How Marie Curie Discovered Radium

How was radium discovered in an unventilated shed?  Why was radioactivity discovered and called radioactivity?  What is, arguably, the most influential Ph.D. dissertation of all time?  Well, it all has to do with a fascinating woman named Marie Sklodowska Curie.

Table of Contents

Marie Curie’s Early Life

How Radium Was Discovered

The Radioactive Study


Marie Curie’s Early Life

Maria Sklodowska was born in Warsaw, Poland in 1867 and was the fifth child of a science and math schoolteacher and a school principle.  However, Maria’s family suffered because they were fiercely patriotic to Poland while it was under the regime of the Russian empire. 

In fact, Maria’s father lost his job because of his politics.  A series of tragedies followed, her father lost their savings in bad investments requiring them to rent to boarders, then her oldest sister died of typhus from a boarder, and then her mother died of tuberculosis!  

When Maria (who was called Manya in Poland) was 17, she and her sister “Bronya” made a pact: Manya would work as a governess and earn enough money for Bronya to get an education in Paris and then Bronya would support Manya in her education (the only education available to women in Poland at the time was in an illegal night school called “The Flying University” which had limited classes and, as it was illegal, proffered no degrees). 

Manya then took a job as a governess, first for a family in Krakow that was, according to Manya, “sunk in the darkest stupidity”.  As Manya felt that she, “shouldn’t like my worst enemy to live in such a hell,[1]” she transferred to work for a family north of Warsaw who, at first, seemed like a much better fit. 

All that changed when the eldest son came home from school and they fell in love and wanted to marry.  His parents loved Manya as a governess but hated her as a future daughter-in-law and forbade the marriage.  After much dithering with her feelings the son heeded his parents wishes. 

Manya complained to her cousin, “let [him] go to the devil![2]”.  She then tried to devote herself to self-study. In October of 1888 she wrote her brother, “I am learning chemistry from a book.  You can imagine how little I get out that, but what can I do, as I have no place to make experiments or do practical work. [3]”(A continuing problem for her).

However, despite her irritation with her lover, she continued to see him and when the parents found out they fired her.  Despondent, Manya went home.  When Bronya wrote her in March of 1890 to come to Paris she hesitated for months in the hopes that the young man would change his mind writing her sister, “I have been stupid, I am stupid and I shall remain stupid all the days of my life[4]”.

Finally, after receiving a nasty break up letter, Manya moved to Paris in fall of 1891 to study science at the Sorbonne.  In France, she renamed herself “Marie”, and lived a monastic existence on little money subsiding on so little food that she often fainted.  Finally, in 1893, a Polish friend, “moved heaven and earth” to get Marie a scholarship.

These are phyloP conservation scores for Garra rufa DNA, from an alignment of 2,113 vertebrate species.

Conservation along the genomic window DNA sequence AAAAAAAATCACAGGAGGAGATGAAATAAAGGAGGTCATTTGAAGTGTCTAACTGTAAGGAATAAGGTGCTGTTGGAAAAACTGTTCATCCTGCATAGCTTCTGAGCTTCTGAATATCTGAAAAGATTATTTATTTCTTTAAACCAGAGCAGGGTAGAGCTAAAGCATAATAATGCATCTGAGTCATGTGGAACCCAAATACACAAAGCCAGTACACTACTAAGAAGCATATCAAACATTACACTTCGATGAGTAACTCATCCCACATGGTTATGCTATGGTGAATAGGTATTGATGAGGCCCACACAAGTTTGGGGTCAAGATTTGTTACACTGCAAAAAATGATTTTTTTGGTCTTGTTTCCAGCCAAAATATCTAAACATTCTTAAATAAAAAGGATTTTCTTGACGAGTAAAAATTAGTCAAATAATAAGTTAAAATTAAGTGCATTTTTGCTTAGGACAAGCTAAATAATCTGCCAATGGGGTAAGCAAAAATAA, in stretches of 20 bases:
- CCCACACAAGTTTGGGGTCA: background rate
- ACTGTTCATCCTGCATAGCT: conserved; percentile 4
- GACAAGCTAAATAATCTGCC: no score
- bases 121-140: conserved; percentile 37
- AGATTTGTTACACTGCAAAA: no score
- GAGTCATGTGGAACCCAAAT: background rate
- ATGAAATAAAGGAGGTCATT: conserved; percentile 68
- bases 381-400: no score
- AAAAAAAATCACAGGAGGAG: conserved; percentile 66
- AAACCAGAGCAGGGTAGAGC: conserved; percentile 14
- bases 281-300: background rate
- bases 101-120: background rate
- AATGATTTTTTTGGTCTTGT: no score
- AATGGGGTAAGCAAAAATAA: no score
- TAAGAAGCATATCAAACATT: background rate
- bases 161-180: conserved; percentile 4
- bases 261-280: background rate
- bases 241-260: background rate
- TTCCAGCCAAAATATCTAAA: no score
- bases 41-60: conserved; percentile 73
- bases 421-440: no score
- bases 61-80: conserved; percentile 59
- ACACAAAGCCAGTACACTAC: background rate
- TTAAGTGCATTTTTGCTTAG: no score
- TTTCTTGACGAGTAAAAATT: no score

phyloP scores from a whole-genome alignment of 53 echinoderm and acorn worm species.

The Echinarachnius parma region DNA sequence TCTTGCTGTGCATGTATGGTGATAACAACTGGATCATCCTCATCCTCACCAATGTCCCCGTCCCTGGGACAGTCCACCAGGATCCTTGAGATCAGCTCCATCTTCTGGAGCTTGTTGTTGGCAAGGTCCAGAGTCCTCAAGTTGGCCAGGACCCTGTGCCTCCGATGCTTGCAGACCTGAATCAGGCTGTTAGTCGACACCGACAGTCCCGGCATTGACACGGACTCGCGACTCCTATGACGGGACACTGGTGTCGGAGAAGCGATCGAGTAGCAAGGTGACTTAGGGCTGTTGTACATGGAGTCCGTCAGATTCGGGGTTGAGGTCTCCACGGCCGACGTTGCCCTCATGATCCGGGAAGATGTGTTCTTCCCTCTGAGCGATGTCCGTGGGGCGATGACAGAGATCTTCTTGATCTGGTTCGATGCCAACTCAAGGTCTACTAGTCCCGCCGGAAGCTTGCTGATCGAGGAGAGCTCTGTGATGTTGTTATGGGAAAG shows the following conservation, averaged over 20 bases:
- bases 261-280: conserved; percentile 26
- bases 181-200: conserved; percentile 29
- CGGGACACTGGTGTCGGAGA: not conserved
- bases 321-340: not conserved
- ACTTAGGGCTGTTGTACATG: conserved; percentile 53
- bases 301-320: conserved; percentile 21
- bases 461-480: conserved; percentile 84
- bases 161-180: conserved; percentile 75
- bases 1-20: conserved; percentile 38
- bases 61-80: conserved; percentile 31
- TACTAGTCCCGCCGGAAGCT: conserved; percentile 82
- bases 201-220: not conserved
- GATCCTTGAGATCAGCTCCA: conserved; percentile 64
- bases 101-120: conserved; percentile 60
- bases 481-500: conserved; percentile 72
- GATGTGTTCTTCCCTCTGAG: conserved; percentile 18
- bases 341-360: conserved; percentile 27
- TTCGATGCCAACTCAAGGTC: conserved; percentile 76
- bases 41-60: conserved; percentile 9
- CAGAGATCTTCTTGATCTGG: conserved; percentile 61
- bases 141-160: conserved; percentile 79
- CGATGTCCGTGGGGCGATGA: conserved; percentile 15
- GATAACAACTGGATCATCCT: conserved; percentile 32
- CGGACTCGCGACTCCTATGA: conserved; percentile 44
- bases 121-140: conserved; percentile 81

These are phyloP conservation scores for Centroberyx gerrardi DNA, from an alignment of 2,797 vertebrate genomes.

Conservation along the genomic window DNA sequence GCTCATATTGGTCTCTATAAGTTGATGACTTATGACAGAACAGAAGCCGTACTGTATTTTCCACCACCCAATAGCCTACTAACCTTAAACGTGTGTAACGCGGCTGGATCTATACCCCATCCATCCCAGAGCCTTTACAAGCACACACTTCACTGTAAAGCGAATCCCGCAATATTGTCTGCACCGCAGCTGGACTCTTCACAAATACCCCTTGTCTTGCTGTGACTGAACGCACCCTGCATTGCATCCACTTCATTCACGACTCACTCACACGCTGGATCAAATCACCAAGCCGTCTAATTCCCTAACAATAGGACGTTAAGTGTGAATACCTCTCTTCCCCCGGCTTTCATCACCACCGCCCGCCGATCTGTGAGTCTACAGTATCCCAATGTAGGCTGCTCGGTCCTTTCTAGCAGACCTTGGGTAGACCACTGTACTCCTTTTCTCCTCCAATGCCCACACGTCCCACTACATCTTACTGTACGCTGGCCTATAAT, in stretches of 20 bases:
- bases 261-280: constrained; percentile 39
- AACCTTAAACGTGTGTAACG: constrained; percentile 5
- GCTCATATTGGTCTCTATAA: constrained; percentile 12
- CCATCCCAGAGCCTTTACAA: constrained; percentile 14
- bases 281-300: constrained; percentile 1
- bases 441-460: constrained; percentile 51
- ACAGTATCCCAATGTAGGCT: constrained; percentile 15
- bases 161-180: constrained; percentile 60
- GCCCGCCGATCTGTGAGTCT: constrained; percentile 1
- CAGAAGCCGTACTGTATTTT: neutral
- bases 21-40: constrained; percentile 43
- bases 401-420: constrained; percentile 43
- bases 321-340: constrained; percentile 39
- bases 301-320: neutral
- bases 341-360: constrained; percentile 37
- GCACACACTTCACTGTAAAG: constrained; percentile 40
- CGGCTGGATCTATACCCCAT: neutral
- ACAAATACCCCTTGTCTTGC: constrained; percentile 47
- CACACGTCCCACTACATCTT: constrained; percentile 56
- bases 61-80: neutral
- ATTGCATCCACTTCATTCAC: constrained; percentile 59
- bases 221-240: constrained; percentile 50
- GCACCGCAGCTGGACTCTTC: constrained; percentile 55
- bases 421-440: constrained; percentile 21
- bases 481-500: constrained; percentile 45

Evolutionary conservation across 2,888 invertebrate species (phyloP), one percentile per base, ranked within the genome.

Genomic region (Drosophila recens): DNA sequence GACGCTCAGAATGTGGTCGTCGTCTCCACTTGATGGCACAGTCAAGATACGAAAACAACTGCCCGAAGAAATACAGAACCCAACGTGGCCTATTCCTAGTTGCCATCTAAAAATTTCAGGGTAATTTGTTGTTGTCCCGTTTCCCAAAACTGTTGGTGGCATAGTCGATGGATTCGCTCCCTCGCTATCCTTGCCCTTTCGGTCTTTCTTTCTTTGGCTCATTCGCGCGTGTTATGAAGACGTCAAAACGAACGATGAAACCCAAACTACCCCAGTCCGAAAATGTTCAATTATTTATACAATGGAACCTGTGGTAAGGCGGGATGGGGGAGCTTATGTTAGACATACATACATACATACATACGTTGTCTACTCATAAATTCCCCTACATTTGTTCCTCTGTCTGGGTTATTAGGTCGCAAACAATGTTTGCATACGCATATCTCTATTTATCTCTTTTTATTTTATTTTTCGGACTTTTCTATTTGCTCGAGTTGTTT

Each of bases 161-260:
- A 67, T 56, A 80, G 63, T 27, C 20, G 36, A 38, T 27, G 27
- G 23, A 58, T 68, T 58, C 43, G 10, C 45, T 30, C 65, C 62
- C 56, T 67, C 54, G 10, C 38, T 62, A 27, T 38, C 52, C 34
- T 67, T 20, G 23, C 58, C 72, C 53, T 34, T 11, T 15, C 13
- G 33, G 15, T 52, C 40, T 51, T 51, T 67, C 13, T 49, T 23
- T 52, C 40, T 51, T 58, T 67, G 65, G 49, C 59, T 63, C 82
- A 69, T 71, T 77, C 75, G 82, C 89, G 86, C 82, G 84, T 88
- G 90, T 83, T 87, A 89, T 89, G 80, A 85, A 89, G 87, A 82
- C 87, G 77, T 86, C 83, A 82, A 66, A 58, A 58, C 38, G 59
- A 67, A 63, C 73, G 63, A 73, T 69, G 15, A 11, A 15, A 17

Now she had a little money to eat and study and set out to find a place to do original research.  It was for that reason she met a French physicist named Pierre Curie.  They quickly fell in love and Pierre wanted to get married but Marie felt that she had to go back to Poland, saying, “Poles have no right to abandon their country”. 

Pierre wrote Marie, “It would be a beautiful thing, a thing I dare not hope, if we could spend our life near each other, hypnotized in our dreams: your dream for your country; our dream for humanity; our dream for science [but] we are powerless to change the social order… [with science, however, perhaps] we can … accomplish something.

[5]”  Perhaps it was Pierre’s love letters or her home countries refusal to allow her to work at a university even with degrees in Math and Physics but Marie decided to return to Paris, marry Pierre, and attempt to get a Ph.D.  Note that at this time no women anywhere in the world had a Ph.D. in science! 

First, however, Marie earned money teaching science to young women and working with industry on the magnetism of metals (she wanted to earn money to pay back the scholarship).  To all of this was the joyous news that they were expecting a baby.  Marie gave birth to Irene Curie in September of 1897. 

Marie recalled: “It became a serious problem how to take care of our little Irene and of our home without giving up my scientific work.  Such a renunciation would have been very painful to me, and my husband would not even think of it.”  Luckily, they had just enough money to hire a servant and Pierre’s newly widowed father moved in to help with childcare. 

How Radium Was Discovered

Marie Curie then looked for an idea for her doctorate.  Luckily, in January of the previous year, 1896, a wealthy French physicist named Henri Becquerel had learned that x-rays were created when an invisible “cathode ray” hit glass and made it fluoresce.